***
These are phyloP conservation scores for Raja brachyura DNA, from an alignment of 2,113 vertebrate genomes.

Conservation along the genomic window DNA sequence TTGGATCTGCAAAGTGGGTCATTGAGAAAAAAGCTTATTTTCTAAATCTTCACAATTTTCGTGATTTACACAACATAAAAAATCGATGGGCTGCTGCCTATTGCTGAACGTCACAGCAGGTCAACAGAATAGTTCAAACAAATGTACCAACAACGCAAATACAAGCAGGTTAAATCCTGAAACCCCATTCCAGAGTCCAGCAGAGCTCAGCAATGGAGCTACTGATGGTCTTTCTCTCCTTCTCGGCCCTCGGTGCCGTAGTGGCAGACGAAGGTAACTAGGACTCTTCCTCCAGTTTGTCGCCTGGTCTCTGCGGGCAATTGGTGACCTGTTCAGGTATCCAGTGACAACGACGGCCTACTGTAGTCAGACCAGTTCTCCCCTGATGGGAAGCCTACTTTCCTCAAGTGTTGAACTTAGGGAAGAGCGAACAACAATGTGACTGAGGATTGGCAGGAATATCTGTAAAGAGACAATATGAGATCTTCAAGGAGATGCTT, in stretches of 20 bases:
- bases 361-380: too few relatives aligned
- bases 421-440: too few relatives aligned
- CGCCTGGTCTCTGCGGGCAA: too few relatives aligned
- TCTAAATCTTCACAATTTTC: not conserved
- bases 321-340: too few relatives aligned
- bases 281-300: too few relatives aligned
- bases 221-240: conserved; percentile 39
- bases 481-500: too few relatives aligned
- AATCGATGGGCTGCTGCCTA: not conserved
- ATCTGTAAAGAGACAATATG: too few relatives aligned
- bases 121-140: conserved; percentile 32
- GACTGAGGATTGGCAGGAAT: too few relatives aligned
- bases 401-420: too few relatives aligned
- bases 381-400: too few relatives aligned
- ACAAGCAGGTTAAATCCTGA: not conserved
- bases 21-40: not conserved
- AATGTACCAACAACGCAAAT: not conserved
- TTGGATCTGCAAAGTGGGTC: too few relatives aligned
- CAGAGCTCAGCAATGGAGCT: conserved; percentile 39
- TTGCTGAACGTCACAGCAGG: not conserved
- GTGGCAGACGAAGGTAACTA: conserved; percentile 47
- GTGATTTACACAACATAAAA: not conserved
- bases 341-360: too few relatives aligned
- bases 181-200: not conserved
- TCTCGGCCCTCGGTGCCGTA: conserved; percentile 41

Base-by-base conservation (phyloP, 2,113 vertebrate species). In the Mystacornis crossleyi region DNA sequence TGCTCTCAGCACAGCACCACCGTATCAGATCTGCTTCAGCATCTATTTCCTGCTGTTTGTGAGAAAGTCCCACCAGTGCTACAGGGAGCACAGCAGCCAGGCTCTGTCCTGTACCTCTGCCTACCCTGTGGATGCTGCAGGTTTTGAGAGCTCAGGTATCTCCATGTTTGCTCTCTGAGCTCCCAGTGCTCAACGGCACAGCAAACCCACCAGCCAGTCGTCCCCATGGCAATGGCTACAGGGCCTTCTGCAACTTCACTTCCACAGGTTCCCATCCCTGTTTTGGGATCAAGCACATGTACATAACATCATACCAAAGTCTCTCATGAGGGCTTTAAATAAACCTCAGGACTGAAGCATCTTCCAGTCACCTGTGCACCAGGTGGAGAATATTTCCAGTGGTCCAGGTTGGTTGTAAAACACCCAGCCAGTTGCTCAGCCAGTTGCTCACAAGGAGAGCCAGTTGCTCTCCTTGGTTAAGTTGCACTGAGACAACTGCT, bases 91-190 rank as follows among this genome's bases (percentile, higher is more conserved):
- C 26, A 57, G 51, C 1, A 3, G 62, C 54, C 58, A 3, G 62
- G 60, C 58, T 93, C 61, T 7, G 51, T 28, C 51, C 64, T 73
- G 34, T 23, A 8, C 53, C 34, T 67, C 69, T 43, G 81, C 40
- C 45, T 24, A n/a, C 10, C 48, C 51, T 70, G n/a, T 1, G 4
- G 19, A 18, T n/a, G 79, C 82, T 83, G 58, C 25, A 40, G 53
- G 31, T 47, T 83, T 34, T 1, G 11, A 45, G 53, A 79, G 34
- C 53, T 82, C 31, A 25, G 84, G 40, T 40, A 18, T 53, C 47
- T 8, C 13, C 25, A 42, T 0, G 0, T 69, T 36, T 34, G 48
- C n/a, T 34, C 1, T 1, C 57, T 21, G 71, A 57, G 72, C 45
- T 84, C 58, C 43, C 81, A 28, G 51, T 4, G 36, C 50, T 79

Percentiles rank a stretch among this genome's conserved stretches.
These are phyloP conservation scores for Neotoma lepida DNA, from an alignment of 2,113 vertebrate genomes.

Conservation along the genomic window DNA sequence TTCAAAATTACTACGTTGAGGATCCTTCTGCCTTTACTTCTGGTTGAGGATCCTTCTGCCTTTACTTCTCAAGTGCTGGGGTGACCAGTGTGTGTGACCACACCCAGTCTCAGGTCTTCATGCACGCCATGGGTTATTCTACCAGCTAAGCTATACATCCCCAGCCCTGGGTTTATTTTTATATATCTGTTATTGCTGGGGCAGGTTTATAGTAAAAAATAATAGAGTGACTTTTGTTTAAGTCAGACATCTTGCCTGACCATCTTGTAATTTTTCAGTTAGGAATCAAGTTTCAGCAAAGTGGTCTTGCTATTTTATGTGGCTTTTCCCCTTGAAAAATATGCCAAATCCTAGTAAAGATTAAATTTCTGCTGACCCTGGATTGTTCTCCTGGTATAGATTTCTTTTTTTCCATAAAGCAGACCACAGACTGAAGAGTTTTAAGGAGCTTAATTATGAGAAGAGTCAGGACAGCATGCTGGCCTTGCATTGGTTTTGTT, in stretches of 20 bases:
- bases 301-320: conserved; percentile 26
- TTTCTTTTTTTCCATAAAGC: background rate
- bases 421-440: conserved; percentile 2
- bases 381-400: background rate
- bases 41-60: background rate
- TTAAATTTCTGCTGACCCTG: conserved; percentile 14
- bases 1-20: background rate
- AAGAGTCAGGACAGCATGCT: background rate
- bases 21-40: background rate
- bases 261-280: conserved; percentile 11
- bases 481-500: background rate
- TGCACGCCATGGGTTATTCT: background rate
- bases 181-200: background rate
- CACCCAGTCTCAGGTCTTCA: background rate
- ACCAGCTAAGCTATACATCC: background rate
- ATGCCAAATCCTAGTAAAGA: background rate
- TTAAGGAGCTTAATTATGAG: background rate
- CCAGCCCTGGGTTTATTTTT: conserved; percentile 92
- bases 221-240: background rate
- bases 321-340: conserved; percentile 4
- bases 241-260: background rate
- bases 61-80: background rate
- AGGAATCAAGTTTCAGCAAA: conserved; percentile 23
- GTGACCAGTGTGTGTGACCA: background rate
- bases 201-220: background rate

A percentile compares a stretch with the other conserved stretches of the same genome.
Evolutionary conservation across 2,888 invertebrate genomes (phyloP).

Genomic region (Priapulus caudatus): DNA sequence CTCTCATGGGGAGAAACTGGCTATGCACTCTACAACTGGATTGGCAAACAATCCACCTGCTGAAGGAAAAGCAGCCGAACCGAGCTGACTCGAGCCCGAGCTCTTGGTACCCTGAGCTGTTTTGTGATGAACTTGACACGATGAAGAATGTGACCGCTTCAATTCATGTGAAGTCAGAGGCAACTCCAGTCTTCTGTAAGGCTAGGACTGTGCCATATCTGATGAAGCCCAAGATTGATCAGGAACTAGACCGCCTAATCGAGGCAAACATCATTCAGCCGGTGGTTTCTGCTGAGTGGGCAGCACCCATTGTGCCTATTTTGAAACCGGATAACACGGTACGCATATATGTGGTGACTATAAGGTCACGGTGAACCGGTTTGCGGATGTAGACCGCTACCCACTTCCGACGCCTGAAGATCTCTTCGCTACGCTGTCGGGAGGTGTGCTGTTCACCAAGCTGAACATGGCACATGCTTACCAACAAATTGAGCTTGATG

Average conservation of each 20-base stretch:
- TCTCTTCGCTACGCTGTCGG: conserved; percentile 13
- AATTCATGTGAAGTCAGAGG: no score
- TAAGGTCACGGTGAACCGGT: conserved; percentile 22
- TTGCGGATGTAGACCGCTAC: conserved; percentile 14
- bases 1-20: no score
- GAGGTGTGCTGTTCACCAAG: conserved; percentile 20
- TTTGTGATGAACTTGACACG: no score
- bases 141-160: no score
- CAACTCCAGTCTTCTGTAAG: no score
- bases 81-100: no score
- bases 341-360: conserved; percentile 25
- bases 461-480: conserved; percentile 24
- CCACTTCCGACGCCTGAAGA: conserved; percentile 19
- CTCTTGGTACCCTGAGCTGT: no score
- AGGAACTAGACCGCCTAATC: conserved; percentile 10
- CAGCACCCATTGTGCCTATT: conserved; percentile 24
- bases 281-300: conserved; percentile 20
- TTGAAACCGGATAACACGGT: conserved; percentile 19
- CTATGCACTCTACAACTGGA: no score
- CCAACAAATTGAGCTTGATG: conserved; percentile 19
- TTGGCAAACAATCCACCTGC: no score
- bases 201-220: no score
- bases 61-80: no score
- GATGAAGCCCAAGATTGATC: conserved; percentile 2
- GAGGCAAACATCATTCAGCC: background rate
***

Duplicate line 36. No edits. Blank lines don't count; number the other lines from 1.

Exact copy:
- T 8, C 13, C 25, A 42, T 0, G 0, T 69, T 36, T 34, G 48